Performing a Simple
by Mark Levit
Marketing, in its purest form, is based on a thorough understanding of the arena in which your brand competes. That understanding enables you, as a marketer, to successfully promote and sell.
Successful marketers understand their markets, competitors and customer wants and needs. That understanding gives those marketers an opportunity to be competitive.
Identifying and analyzing your direct competition is an important first step prior to making a decision about your marketing strategy. It’s vital to the success of a brand because it reduces risk, time required, resources and expenses.
Picture your competition as a series of concentric circles, like a target with a bulls-eye in the middle. The bulls-eye represents your direct competitors and moving outward from the center the competition grows less direct.
Carefully consider, from the customer’s point of view, all the alternatives there are to buying your brand. Knowing that, you can assure your brand provides real or perceived advantages over your competitors, beginning with those who market brands that most directly compete with yours. In fact, you can even borrow tactics from second- or third-level competitors to compete more effectively against your first-tier competitors!
It’s to your advantage to know as much as you can about the details of your competitors’ businesses. Study their advertising, promotions and brochures. Analyze their pricing strategies and distribution methods. Talk to their channel partners and end users to determine what your competitors are doing well that you can imitate and what they do poorly upon which you can capitalize.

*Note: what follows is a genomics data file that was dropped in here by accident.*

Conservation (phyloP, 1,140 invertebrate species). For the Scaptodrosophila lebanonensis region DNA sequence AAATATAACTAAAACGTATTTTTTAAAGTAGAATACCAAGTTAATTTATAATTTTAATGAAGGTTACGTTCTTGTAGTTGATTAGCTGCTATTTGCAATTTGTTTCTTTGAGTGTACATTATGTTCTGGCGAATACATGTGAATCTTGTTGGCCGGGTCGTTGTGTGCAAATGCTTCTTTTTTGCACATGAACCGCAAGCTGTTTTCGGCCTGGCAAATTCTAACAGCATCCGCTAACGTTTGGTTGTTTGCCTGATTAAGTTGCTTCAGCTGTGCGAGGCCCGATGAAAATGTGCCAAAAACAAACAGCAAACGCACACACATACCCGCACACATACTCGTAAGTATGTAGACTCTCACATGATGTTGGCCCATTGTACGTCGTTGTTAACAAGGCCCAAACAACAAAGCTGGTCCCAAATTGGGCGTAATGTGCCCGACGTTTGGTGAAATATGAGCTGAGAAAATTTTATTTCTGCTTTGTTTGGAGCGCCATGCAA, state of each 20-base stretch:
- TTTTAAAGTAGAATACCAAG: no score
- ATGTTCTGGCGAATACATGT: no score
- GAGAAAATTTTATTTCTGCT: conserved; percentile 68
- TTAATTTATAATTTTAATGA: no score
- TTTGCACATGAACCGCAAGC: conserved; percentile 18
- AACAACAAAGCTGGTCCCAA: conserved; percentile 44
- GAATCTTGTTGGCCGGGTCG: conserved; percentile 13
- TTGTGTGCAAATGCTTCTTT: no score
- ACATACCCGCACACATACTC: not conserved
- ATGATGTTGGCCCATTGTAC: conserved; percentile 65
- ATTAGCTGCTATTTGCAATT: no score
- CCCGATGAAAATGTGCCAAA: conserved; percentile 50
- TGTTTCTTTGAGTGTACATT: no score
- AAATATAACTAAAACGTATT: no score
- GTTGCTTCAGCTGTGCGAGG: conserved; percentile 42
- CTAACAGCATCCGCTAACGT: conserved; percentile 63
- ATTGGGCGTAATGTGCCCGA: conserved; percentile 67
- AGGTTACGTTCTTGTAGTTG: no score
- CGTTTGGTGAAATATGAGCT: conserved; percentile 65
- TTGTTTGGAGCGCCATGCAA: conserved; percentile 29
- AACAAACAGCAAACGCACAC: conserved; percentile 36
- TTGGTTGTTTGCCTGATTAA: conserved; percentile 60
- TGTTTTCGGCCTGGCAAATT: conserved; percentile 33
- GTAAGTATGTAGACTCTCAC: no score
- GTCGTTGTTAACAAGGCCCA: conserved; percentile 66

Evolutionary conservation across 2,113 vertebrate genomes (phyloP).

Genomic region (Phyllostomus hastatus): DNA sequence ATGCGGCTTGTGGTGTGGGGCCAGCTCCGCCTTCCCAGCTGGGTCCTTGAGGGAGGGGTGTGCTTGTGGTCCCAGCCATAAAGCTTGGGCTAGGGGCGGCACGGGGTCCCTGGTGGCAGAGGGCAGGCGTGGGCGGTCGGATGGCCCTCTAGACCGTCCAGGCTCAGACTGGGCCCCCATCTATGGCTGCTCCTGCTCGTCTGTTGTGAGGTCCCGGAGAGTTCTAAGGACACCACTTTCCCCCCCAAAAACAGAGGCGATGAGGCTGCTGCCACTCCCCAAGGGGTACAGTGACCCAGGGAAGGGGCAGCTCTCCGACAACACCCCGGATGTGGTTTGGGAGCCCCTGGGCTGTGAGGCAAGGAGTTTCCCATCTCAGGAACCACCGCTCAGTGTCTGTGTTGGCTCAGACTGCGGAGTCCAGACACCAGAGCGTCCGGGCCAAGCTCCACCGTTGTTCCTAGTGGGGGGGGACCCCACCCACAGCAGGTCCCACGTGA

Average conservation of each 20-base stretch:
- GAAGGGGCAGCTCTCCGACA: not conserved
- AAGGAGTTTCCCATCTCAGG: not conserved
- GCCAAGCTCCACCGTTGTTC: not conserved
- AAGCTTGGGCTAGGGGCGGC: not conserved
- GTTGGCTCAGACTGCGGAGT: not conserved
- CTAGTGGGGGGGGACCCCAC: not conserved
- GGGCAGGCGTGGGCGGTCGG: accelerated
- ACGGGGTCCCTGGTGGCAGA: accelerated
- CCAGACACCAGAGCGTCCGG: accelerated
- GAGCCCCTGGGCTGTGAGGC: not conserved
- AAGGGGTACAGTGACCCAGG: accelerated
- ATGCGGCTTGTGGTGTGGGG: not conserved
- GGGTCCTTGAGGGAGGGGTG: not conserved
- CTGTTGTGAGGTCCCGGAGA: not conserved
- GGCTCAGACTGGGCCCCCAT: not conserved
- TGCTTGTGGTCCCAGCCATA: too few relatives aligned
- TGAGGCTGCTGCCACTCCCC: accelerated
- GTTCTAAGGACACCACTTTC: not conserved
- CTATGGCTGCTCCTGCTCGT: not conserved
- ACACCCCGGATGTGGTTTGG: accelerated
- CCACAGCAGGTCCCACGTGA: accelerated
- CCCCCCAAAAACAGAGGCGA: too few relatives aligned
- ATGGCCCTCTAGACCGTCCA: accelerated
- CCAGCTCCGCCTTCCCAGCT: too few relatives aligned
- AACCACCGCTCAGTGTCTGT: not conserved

Secondary data, as well as information from your sales force or other contacts including your suppliers and customers, can provide rich information about competitors’ strengths and weaknesses. Basic information every marketer should know about his or her competition includes:
There may be other facts you need, depending on the type of product you offer. For example, if you’re in manufacturing, you’ll want to know how quickly your competitors can fill a typical order, their return policies and what they charge for shipping and handling, etc.
Once you identify your most direct competition and have a firm grasp on your second- and third-tier competitors, project which actions they’re likely to take in the next year or so. Forecasts of competitors’ future activities depend on your knowing and understanding their objectives, strengths in the marketplace and resources. Key intelligence for your brand’s success:
Gathering competitive intelligence can make a difference between realizing your company’s annual plan or losing business that may never be won back.
Your competitors are probably evaluating your brand’s strengths and weaknesses right now. You should be analyzing theirs. For more information, contact our Managing Partner, Mark Levit at 212.696.1200. now!